Lazy Programmer

I was talking with someone once about a project and as we were wrapping up, I made a lighthearted self deprecating comment about the best developers being lazy ones.

Initially, I thought I’d misread the tenor of our conversation, because he seized on my comment with a vengeance. He was suddenly kind of shockingly angry. Quickly backpedaling, I explained it was a reference to an old humorous developer truism, an entertaining way to express a desire to improve workflow and reduce repetition, etc, etc.

He brought it up repeatedly after that, and it became clear that he was simply looking to end our time together. It was not a good fit. Working with him was a master class in toxicity. Fortunately it wasn’t long lasting.

Back to the lazy programmer: I couldn’t recall in the moment what specifically I was referencing, but I looked it up later. It was from the three great virtues of programmers as stated by Larry Wall. It’s NOT a quote from Bill Gates.

โ€œI choose a lazy person to do a hard job. Because a lazy person will find an easy way to do it.โ€

– (not) Bill Gates

There are articles and think pieces and I stopped counting at 20 Reddit threads about this misattributed quote. Looks like it might have come from a car guy in the 1940s. More mildly amusing evidence of fetishizing billionaires.

That brings us to Larry Wall. A much richer (though not literally) reference. Larry Wall is the creator of the Perl programming language, the man who literally wrote the book on it as well. He’s a well known and loved roughish character. Part of the old guard of developer/hacker culture. He’s kind of a software engineer’s hero, or was at least to a couple of guys that taught this noob much back in the day.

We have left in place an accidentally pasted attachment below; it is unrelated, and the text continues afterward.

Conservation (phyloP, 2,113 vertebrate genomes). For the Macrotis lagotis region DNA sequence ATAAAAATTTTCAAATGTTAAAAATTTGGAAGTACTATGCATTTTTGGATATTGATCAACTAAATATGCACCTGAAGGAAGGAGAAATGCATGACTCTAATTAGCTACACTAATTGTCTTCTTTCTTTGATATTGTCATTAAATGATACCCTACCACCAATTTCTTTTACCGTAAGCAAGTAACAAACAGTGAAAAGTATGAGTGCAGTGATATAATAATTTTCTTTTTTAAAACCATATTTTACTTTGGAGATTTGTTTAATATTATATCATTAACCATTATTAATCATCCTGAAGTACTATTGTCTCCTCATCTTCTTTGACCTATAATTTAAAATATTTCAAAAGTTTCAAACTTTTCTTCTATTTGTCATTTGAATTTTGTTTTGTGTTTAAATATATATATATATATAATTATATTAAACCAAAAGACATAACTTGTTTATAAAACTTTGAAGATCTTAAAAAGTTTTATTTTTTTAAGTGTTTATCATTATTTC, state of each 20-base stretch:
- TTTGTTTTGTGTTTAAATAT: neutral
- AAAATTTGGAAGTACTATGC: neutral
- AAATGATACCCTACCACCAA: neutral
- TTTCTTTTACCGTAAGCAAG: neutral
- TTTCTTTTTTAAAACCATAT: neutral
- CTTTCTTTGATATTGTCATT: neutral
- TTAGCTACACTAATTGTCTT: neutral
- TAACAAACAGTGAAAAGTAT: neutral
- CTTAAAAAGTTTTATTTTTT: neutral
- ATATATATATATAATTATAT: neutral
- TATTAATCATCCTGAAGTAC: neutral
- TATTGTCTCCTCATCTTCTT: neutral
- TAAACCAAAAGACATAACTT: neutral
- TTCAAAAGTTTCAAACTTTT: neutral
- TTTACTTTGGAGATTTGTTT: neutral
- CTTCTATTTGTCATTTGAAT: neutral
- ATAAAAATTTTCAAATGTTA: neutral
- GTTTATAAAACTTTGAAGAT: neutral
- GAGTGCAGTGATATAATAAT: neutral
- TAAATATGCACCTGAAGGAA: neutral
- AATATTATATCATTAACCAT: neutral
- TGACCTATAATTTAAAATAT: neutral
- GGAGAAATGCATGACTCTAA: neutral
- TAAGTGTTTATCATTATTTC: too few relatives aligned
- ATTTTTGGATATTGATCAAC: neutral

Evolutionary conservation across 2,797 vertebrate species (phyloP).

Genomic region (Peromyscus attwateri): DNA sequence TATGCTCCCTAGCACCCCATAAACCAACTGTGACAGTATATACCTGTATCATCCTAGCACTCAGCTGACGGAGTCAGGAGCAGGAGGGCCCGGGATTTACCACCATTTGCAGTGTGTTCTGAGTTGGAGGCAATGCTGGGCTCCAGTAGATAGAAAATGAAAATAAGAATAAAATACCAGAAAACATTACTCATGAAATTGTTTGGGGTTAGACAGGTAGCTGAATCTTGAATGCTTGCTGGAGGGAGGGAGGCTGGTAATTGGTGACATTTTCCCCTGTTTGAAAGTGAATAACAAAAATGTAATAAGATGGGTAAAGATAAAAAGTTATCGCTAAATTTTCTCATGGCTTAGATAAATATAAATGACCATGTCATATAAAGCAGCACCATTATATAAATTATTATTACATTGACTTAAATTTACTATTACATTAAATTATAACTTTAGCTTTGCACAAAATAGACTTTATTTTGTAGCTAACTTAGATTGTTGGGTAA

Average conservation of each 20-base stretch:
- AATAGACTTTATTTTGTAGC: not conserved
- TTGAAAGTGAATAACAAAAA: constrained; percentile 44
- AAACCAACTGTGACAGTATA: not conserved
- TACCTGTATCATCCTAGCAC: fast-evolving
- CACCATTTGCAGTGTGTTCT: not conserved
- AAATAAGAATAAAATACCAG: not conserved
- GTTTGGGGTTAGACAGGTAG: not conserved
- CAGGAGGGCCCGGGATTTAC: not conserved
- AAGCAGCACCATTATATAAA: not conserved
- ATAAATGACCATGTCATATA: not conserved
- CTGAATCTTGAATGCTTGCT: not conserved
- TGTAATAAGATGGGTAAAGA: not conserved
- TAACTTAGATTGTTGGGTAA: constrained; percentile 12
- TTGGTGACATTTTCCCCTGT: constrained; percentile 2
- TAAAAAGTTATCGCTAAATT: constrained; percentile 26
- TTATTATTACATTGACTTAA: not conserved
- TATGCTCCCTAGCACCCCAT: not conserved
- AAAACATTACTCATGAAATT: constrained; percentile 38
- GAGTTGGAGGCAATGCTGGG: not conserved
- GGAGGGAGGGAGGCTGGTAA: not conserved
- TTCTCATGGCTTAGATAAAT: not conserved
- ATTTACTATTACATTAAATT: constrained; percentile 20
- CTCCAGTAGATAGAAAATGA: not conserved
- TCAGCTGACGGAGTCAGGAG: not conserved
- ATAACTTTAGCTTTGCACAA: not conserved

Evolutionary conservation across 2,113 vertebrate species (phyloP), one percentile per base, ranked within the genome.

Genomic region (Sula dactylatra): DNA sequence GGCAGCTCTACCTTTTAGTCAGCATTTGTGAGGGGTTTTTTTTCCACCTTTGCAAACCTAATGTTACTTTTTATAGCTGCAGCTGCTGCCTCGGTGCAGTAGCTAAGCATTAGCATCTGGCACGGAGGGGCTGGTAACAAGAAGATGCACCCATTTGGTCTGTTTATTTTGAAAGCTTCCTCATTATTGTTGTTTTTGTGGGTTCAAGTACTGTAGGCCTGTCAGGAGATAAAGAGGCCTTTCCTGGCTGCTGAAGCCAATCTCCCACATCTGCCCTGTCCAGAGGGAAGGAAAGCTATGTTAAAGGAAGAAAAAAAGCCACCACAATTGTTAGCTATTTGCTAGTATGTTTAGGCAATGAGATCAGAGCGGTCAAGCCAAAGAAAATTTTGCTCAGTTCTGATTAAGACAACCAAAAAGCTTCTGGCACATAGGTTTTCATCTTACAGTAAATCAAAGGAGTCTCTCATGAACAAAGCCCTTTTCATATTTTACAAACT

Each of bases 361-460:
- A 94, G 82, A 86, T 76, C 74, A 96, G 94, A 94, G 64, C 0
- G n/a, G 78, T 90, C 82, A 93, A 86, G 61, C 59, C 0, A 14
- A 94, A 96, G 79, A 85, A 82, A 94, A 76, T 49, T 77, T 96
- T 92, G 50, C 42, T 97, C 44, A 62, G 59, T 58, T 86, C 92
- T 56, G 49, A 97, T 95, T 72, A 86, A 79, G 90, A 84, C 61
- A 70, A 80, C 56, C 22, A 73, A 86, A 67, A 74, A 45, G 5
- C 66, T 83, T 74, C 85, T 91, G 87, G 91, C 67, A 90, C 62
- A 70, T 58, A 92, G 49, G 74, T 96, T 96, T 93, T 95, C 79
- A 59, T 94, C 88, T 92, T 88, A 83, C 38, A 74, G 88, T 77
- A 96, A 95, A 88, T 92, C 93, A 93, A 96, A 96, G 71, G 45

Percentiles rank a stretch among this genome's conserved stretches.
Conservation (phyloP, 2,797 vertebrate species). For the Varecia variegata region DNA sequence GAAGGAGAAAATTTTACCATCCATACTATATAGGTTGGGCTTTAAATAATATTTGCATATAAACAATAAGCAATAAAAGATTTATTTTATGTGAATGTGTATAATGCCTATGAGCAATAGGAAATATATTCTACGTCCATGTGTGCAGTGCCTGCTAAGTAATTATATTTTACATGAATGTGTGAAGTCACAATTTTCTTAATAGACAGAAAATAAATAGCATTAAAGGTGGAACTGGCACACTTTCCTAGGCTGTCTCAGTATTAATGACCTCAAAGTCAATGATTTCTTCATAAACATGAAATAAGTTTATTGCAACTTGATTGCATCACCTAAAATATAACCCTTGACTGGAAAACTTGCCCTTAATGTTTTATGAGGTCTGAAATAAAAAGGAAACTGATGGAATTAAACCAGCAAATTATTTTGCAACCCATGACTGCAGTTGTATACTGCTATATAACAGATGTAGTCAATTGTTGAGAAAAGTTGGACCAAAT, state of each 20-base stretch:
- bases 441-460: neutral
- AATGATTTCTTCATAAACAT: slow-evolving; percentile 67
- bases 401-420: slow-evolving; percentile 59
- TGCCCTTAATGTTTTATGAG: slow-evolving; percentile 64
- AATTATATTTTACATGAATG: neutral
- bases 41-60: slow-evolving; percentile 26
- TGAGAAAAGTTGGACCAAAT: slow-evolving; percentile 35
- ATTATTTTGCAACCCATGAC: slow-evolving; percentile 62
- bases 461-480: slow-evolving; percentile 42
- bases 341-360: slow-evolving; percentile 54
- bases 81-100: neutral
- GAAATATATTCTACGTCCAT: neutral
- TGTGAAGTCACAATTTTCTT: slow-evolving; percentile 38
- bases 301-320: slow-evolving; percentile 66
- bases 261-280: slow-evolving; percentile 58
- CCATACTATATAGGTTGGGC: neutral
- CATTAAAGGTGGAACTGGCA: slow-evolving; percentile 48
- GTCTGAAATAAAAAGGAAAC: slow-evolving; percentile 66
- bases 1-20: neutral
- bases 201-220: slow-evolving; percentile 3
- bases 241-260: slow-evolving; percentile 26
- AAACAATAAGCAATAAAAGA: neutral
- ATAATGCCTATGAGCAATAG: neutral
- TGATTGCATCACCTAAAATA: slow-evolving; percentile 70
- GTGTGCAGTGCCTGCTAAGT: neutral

โ€œWe will encourage you to develop the three great virtues of a programmer: laziness, impatience, and hubris.โ€

-Larry Wall

This is from “the Camel Book” – The O’Reilly-published Perl bible. But he doesn’t stop there. He defines these virtues as:

The quality that makes you go to great effort to reduce overall energy expenditure. It makes you write labor-saving programs that other people will find useful, and document what you wrote so you don’t have to answer so many questions about it. Hence, the first great virtue of a programmer. Also hence, this book. See also impatience and hubris. (p.609)

The anger you feel when the computer is being lazy. This makes you write programs that don’t just react to your needs, but actually anticipate them. Or at least pretend to. Hence, the second great virtue of a programmer. See also laziness and hubris. (p.608)

Excessive pride, the sort of thing Zeus zaps you for. Also the quality that makes you write (and maintain) programs that other people won’t want to say bad things about. Hence, the third great virtue of a programmer. See also laziness and impatience. (p.607)

– Programming Perl, 4th Edition

There. Happy to have gotten that off of my chest, and now that I’ve written this I can cite my source next time.